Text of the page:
Table 2: Comparing the mean rank of importance of individual barriers between the three groups

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The comparison of the views of the three groups regarding the mean rank importance of the individual barrier items showed that the barrier of insufficient understanding of the importance of PCC by diabetic women and their families had the highest mean rank of importance (3.12). Unintended pregnancy (2.94) and sense of lack of necessity of PCC (2.82) were reported as the second and third major barriers, respectively. The mean rank of importance of other barriers is presented in [Table 3]. Kruskal–Wallis test results showed no significant difference was found between the groups in terms of the importance of items.
Table 3: The mean rank of importance of individual barriers by three groups and test results

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  Discussion Top


The results of the present study showed a significant difference between the three groups in terms of the importance of individual barriers; they were more important in the viewpoint of midwives and similar in the viewpoint of physicians and health managers. This difference in the viewpoint of midwives and the other groups may be due to the difference in occupational status, job description, and the rate of interaction with women. Other studies have also reported the importance of individual barriers in the provision and receiving of preconception care.[7],[8],[9] Nevertheless, no studies were found for the comparison of the rank of importance of individual barriers with the present study.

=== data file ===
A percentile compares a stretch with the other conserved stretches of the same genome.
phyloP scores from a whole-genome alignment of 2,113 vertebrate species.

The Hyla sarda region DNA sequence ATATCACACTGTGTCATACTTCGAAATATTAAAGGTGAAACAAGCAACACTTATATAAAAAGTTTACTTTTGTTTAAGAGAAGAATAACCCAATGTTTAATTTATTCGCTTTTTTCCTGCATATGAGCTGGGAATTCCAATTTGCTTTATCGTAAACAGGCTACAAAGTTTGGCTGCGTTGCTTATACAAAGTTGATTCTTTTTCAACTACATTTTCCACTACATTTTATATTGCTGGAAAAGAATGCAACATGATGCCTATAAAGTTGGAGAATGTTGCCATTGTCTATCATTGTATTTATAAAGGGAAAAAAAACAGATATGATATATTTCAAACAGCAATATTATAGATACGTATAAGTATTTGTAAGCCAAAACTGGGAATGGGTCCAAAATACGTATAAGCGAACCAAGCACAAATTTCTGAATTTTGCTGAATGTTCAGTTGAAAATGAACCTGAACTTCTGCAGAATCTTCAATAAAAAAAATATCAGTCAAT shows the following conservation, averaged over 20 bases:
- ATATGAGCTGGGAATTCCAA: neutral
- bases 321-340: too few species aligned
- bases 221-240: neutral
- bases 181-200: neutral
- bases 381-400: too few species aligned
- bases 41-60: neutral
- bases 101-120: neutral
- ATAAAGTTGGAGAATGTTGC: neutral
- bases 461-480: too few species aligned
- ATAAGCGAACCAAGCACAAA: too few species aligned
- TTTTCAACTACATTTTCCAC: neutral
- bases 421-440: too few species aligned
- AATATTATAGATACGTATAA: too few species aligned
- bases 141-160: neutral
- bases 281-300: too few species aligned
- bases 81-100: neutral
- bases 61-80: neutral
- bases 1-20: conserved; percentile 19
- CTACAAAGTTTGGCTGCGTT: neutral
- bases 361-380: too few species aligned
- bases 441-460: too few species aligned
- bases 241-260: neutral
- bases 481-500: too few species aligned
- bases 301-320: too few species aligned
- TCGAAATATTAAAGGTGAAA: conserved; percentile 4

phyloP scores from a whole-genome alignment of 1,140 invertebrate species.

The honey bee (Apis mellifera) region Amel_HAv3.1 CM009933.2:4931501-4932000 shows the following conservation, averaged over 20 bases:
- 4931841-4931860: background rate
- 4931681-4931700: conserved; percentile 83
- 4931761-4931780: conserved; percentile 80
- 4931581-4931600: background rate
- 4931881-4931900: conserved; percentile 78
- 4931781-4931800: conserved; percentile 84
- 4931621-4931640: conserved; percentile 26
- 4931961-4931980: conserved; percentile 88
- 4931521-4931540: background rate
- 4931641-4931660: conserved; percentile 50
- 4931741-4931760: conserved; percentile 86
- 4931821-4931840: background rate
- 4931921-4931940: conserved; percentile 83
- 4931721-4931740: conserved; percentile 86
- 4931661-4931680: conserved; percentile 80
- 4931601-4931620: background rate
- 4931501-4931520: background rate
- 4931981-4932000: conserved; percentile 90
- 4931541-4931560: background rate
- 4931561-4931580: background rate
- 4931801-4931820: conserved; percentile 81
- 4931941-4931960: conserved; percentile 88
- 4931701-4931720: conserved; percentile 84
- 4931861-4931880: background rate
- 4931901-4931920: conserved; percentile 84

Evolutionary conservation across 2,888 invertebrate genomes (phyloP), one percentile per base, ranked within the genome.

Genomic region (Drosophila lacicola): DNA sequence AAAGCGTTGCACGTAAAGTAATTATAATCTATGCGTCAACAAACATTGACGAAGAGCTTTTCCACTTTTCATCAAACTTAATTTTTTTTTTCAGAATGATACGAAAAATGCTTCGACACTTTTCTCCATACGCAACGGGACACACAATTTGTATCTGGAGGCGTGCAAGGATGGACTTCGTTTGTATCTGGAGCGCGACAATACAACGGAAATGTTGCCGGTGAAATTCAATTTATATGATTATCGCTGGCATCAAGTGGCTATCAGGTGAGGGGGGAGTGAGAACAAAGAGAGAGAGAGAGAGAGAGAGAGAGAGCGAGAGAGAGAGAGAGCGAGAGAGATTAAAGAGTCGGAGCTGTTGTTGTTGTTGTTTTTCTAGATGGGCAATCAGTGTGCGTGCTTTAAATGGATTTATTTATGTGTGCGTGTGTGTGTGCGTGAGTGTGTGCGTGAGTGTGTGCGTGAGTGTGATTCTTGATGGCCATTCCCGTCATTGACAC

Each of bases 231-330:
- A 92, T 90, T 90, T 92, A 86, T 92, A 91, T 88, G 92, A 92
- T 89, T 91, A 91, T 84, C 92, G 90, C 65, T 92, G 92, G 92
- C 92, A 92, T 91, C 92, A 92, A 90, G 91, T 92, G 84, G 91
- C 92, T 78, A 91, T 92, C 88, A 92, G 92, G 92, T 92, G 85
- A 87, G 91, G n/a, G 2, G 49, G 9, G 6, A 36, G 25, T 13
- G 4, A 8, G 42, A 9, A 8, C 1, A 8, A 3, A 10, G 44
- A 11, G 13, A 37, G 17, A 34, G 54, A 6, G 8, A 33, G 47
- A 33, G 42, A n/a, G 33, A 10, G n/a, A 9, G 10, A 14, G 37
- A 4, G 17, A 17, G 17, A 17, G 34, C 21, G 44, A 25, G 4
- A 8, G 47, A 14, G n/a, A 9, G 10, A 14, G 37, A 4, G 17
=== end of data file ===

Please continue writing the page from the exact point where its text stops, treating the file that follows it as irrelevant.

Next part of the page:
The results of Kruskal–Wallis test showed no significant difference between the viewpoints of the three groups in terms of the mean rank of importance divided by each item of individual barriers. Therefore, the three groups were considered as one group and the mean total importance score was calculated in order to determine the rank of importance of items.

In the present study, the most important individual barrier reported was inadequate understanding of the importance of PCC. The lack of positive attitude toward the importance of these services has affected their health behavior and caused unwillingness to receive this care.[12] Although, the results of some studies have shown that the lack of awareness among couples on the importance and advantages of PCC is the main problem in receiving this care[6],[11],[13],[14], the results of another study has shown that although women had a positive attitude toward PCC, they were not willing to receive PCC and this was due to women's belief that they have sufficient knowledge on diabetes and pregnancy or they are not at risk and lack of understanding of the purpose of PCC.[15] The most important factor in resolving this barrier is educating couples whether in the form of individual education or public education.